How Militant Irish Republican Slogans went Viral
Republican slogans like "Up the RA" and "Brits out" are still unacceptable to say in the Irish mainstream – so why do they pop up so frequently online?
A deadmau5 tweet from 2013.
In China, a ten-hour flight from Ireland and the UK, a class of children are sitting down for an English lesson. Their teacher, an Irishman, has devised a helpful chant to acquaint them with the language. "Okay, everybody!" he says, banging his fist on a table. They begin to shout in unison:
"Ooh, aah, up the RA! Ooh, aah, up the RA!"
Something peculiar happened in Ireland during the two decades following the Good Friday Agreement. In the absence of conflict, slogans, songs and iconography associated with militant Irish Republicanism have become detached from their original meaning. Once explicit expressions of support for the IRA, phrases like "Up the RA", "Tiocfaidh ár lá" (Irish for "our day will come") and "Brits out" have been appropriated by young people, the majority of whom came of age after The Troubles. References to the legacy of Republicanism have become suffused with irony, meme-fodder for Irish Twitter, Leftbook and Ireland Simpsons Fans (ISF), a Facebook group with around 80,000 members that has gradually become a significant player in Irish political commentary.
The descent of Irish Republican slogans into absurdity is rooted in a folklore that romanticised the IRA as exemplars of a hyper-masculine heroism to which young, disenfranchised Irish men could aspire, post-peace process.
"We didn't really know what they were, simply that they were big strong men, they were feared," says satirist Blindboy Boatclub, of The Rubberbandits, discussing his teenage years in Limerick in the early-2000s. "Our heroes were 2Pac and Bob Marley – they represented a rejection of authority, a form of fearless masculinity. The IRA fit a template of gun-toting, outlaw rebel that we were trying to identify with. But importantly, the RA were ours, they were Irish."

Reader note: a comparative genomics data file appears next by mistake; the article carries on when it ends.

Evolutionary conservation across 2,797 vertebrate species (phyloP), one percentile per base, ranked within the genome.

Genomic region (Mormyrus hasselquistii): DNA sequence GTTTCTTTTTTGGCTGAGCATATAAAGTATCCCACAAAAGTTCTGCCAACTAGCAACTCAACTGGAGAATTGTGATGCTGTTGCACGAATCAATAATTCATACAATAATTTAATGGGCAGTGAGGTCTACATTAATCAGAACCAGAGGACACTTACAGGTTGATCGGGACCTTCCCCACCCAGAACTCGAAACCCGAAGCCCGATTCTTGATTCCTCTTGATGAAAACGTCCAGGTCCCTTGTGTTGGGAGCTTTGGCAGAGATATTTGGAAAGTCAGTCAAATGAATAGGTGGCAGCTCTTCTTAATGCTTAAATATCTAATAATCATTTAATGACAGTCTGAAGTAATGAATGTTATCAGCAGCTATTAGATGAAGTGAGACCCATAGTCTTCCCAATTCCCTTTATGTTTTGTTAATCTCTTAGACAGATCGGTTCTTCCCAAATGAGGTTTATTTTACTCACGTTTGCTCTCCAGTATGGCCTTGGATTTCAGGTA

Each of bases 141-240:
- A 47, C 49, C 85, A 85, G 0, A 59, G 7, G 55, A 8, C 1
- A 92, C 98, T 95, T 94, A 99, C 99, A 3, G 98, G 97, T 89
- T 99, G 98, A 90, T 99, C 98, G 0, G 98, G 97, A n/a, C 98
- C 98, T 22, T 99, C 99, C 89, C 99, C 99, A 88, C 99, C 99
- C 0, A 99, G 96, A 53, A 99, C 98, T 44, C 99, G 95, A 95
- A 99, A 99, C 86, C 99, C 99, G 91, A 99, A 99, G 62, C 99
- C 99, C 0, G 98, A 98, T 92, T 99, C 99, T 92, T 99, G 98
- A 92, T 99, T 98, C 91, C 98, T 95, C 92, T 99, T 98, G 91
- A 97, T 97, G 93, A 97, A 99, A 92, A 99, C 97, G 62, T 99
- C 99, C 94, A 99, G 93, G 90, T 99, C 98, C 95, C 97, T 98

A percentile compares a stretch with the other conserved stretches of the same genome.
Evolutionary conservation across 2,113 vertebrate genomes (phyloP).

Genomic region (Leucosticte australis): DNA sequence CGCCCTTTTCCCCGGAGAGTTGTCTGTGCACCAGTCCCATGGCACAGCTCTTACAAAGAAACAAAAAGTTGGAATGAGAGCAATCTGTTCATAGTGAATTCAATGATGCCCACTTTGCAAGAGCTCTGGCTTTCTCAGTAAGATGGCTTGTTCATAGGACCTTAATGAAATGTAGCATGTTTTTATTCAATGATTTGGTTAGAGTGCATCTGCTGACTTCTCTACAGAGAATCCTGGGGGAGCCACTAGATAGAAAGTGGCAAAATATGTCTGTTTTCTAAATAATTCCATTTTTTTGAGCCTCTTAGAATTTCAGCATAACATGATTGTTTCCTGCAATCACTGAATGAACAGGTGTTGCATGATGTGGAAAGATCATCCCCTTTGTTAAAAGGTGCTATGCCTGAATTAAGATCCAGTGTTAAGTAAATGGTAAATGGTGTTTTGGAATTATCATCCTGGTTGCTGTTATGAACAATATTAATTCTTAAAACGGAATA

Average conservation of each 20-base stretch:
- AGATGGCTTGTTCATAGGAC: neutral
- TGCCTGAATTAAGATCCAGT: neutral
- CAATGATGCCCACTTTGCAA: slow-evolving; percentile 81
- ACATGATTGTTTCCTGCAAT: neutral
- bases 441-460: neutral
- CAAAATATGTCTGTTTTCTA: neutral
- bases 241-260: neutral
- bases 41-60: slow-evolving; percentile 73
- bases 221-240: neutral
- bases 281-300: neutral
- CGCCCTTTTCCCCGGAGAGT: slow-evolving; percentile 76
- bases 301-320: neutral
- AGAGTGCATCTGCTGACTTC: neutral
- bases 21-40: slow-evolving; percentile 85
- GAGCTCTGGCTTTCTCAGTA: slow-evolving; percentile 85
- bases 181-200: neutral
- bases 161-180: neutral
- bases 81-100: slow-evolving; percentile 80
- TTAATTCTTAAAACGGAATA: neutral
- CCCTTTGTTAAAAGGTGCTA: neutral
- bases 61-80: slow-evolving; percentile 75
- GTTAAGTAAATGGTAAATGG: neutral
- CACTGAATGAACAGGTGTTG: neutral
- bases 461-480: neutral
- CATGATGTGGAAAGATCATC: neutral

As Blindboy's friends began to use "Up the RA" as an expression of masculinity, their lack of self-awareness and historical knowledge became apparent: "Everyone I knew would effortlessly write 'Up Da Ra' as meaningless graffiti, and try to interchange it with Compton, or Jamaica. With no irony. I found this fucking hilarious when I looked back," he says.
This would inform the aesthetic of "Republican absurdism" present in much of The Rubberbandits' work, which was a precursor to the widespread use of Republican-themed memes and appropriated slogans you see today. In 2008, the group released "Up the RA", which features a character confidently asserting that a list of celebrities including Quentin Tarantino, Dr Dre and Michelle Pfeiffer are members of the IRA. Another song describes taking ecstasy with the ghost of 20th century Irish political figure Éamonn de Valera. Before the Queen's visit to Ireland in 2011, the pair released a fake IRA training video in which they threatened to chase her with dog shit on a golf club.
Last month, following the announcement that the Gardaí (police) are compiling a new list of people who sympathise with dissident Republicanism for use in the event of a return to a hard border, Ireland Simpsons Fans posted in jest that many of its members might end up making the list. To people not in on the joke, the group's content could be interpreted as menacing. "I don't think every meme mocking Brits is inherently sectarian," explains Brian Quinn, a moderator for the group. "Up to a point, it’s very much about punching up."